We assume everyone knows that a real polynomial p of degree 2 , of the form
p(t) = ax2 + bx + c , with a ≠ 0 ,
has a graph taking on one of the following approximate shapes: ∩ , ∪ ,
and that to find the roots of such a polynomial, i.e., the values of x
at which the graph of p crosses the x-axis, one calculates the (real)
values given by the well-known quadratic formula
–b ± √(b2 – 4ac)
Of course the graph of p may need not ever actually cross the x-axis,
perhaps because it never touches it at all, or perhaps because it touches it at just
one point; these situations come about exactly when the expression inside the radical
sign, that is, the expression b2 – 4ac , is negative
or zero, i.e., b2 – 4ac < 0 , or what amounts
to the same thing,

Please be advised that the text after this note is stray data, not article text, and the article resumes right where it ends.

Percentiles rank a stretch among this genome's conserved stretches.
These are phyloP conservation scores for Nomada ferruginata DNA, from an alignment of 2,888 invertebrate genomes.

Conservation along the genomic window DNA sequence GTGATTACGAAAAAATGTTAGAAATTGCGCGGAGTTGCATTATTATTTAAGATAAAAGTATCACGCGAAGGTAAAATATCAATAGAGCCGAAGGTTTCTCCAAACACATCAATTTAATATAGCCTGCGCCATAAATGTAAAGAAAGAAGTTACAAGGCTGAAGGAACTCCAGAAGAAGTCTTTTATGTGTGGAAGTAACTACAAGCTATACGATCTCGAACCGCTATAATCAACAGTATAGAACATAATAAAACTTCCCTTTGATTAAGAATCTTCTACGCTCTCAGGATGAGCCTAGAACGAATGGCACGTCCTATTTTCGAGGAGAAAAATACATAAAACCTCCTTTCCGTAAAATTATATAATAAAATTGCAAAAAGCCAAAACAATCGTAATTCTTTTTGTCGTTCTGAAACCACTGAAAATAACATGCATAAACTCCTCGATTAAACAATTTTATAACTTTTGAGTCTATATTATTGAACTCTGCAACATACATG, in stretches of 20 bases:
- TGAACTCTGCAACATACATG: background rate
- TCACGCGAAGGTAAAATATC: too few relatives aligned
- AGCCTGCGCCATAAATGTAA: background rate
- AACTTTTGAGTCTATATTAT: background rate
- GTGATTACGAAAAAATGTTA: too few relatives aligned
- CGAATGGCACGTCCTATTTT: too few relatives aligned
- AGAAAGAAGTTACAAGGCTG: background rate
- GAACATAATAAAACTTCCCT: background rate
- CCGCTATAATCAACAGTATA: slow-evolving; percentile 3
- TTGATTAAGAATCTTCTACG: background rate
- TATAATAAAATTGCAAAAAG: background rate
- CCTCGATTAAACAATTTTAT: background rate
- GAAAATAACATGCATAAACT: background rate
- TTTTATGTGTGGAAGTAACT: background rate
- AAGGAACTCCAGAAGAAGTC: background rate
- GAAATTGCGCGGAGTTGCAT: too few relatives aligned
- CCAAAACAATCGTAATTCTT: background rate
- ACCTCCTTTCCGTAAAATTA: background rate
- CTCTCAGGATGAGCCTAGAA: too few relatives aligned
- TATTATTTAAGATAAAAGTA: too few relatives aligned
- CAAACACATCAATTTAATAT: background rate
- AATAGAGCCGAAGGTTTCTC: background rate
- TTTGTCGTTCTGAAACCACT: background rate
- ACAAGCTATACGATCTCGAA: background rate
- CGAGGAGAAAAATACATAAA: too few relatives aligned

b2 < 4ac .
This is the case, in particular, when p(t) > 0 for all real t .
It is the above observation that serves us best as we seek to establish the Cauchy-Schwartz
Inequality, which asserts (of two vectors u and v , whether both column
vectors in Rn or both row vectors in Rn ) that
|u • v| < ||u|| ||v|| .
First, we dispose of the (easy) case in which
u = 0 —
here both sides are obviously just 0 .
Next, given two vectors u ≠ 0 and v ,
p(t) = ||tu + v||2 pretty obviously defines a
real-valued function p for which it’s also pretty obvious that
p(t) > 0 for all real t .
We now evaluate p(t) to discover that p
is a polynomial of degree 2 (not less, because from u ≠ 0 we can
easily infer that the coefficient of t2 below is nonzero too):
p(t) = ||tu + v||2 =
(tu + v) • (tu + v) =
(u • u)t2 +
2(u • v)t + v • v .
To finish, we use a = u • u ,
b = 2(u • v) , and c = v • v
to translate the b2 < 4ac conclusion
to [2(u • v)]2 <
4(u • u)(v • v) ;
rewriting, dividing both sides by 4, and then taking square roots, we obtain sequentially
4 (u • v)2 <
4 ||u||2 ||v||2 ,
(u • v)2 <
||u||2 ||v||2 , and finally
|(u • v)| < ||u|| ||v|| ,